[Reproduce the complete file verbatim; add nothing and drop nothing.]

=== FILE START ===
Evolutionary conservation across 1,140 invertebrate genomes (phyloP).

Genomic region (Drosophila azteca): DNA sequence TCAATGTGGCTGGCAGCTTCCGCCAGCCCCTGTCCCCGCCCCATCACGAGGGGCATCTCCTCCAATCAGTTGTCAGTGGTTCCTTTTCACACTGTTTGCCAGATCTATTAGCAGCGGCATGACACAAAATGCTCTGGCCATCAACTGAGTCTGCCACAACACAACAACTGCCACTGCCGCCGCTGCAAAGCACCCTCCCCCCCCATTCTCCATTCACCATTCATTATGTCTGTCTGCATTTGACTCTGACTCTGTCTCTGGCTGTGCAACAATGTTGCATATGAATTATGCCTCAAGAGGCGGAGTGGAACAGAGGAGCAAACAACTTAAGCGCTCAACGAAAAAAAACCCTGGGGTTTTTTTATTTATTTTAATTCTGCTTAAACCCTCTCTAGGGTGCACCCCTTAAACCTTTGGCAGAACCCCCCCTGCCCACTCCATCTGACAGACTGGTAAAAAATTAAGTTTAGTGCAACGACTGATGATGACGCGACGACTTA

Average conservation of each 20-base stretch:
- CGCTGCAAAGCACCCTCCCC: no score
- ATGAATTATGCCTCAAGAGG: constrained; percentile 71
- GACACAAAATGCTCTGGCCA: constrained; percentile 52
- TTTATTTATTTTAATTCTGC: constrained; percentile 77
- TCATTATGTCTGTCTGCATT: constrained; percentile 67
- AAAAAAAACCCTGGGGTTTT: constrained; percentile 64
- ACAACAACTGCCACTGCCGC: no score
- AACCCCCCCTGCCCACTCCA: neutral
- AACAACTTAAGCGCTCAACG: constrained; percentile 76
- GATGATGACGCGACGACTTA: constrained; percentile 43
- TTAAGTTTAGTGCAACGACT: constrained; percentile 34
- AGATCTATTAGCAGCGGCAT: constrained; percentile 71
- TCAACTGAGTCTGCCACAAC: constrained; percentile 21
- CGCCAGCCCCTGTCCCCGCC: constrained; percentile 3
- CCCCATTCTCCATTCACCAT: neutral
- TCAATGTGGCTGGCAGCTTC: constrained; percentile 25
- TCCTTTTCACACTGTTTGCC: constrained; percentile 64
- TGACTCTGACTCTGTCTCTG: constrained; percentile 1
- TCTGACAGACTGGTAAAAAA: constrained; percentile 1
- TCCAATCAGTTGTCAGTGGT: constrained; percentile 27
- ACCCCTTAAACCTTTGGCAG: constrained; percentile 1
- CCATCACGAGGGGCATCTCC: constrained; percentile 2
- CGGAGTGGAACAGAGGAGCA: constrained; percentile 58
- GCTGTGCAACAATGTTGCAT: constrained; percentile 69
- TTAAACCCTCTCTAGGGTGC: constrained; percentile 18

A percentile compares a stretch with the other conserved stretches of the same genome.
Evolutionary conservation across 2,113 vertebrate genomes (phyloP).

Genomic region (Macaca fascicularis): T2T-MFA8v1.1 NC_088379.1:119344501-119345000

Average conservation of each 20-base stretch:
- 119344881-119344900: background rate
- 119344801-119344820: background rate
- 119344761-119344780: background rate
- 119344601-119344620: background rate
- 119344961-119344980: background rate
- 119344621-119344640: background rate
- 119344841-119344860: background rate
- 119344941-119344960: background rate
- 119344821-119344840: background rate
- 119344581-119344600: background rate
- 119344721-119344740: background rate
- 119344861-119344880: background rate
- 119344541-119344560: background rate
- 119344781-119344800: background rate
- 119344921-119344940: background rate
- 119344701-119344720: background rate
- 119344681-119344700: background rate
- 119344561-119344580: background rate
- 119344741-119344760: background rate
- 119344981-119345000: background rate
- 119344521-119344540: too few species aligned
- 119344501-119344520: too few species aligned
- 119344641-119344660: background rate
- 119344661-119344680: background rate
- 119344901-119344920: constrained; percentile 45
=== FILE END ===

Evolutionary conservation across 1,140 invertebrate genomes (phyloP).

Genomic region (Drosophila azteca): DNA sequence TCAATGTGGCTGGCAGCTTCCGCCAGCCCCTGTCCCCGCCCCATCACGAGGGGCATCTCCTCCAATCAGTTGTCAGTGGTTCCTTTTCACACTGTTTGCCAGATCTATTAGCAGCGGCATGACACAAAATGCTCTGGCCATCAACTGAGTCTGCCACAACACAACAACTGCCACTGCCGCCGCTGCAAAGCACCCTCCCCCCCCATTCTCCATTCACCATTCATTATGTCTGTCTGCATTTGACTCTGACTCTGTCTCTGGCTGTGCAACAATGTTGCATATGAATTATGCCTCAAGAGGCGGAGTGGAACAGAGGAGCAAACAACTTAAGCGCTCAACGAAAAAAAACCCTGGGGTTTTTTTATTTATTTTAATTCTGCTTAAACCCTCTCTAGGGTGCACCCCTTAAACCTTTGGCAGAACCCCCCCTGCCCACTCCATCTGACAGACTGGTAAAAAATTAAGTTTAGTGCAACGACTGATGATGACGCGACGACTTA

Average conservation of each 20-base stretch:
- CGCTGCAAAGCACCCTCCCC: no score
- ATGAATTATGCCTCAAGAGG: constrained; percentile 71
- GACACAAAATGCTCTGGCCA: constrained; percentile 52
- TTTATTTATTTTAATTCTGC: constrained; percentile 77
- TCATTATGTCTGTCTGCATT: constrained; percentile 67
- AAAAAAAACCCTGGGGTTTT: constrained; percentile 64
- ACAACAACTGCCACTGCCGC: no score
- AACCCCCCCTGCCCACTCCA: neutral
- AACAACTTAAGCGCTCAACG: constrained; percentile 76
- GATGATGACGCGACGACTTA: constrained; percentile 43
- TTAAGTTTAGTGCAACGACT: constrained; percentile 34
- AGATCTATTAGCAGCGGCAT: constrained; percentile 71
- TCAACTGAGTCTGCCACAAC: constrained; percentile 21
- CGCCAGCCCCTGTCCCCGCC: constrained; percentile 3
- CCCCATTCTCCATTCACCAT: neutral
- TCAATGTGGCTGGCAGCTTC: constrained; percentile 25
- TCCTTTTCACACTGTTTGCC: constrained; percentile 64
- TGACTCTGACTCTGTCTCTG: constrained; percentile 1
- TCTGACAGACTGGTAAAAAA: constrained; percentile 1
- TCCAATCAGTTGTCAGTGGT: constrained; percentile 27
- ACCCCTTAAACCTTTGGCAG: constrained; percentile 1
- CCATCACGAGGGGCATCTCC: constrained; percentile 2
- CGGAGTGGAACAGAGGAGCA: constrained; percentile 58
- GCTGTGCAACAATGTTGCAT: constrained; percentile 69
- TTAAACCCTCTCTAGGGTGC: constrained; percentile 18

A percentile compares a stretch with the other conserved stretches of the same genome.
Evolutionary conservation across 2,113 vertebrate genomes (phyloP).

Genomic region (Macaca fascicularis): T2T-MFA8v1.1 NC_088379.1:119344501-119345000

Average conservation of each 20-base stretch:
- 119344881-119344900: background rate
- 119344801-119344820: background rate
- 119344761-119344780: background rate
- 119344601-119344620: background rate
- 119344961-119344980: background rate
- 119344621-119344640: background rate
- 119344841-119344860: background rate
- 119344941-119344960: background rate
- 119344821-119344840: background rate
- 119344581-119344600: background rate
- 119344721-119344740: background rate
- 119344861-119344880: background rate
- 119344541-119344560: background rate
- 119344781-119344800: background rate
- 119344921-119344940: background rate
- 119344701-119344720: background rate
- 119344681-119344700: background rate
- 119344561-119344580: background rate
- 119344741-119344760: background rate
- 119344981-119345000: background rate
- 119344521-119344540: too few species aligned
- 119344501-119344520: too few species aligned
- 119344641-119344660: background rate
- 119344661-119344680: background rate
- 119344901-119344920: constrained; percentile 45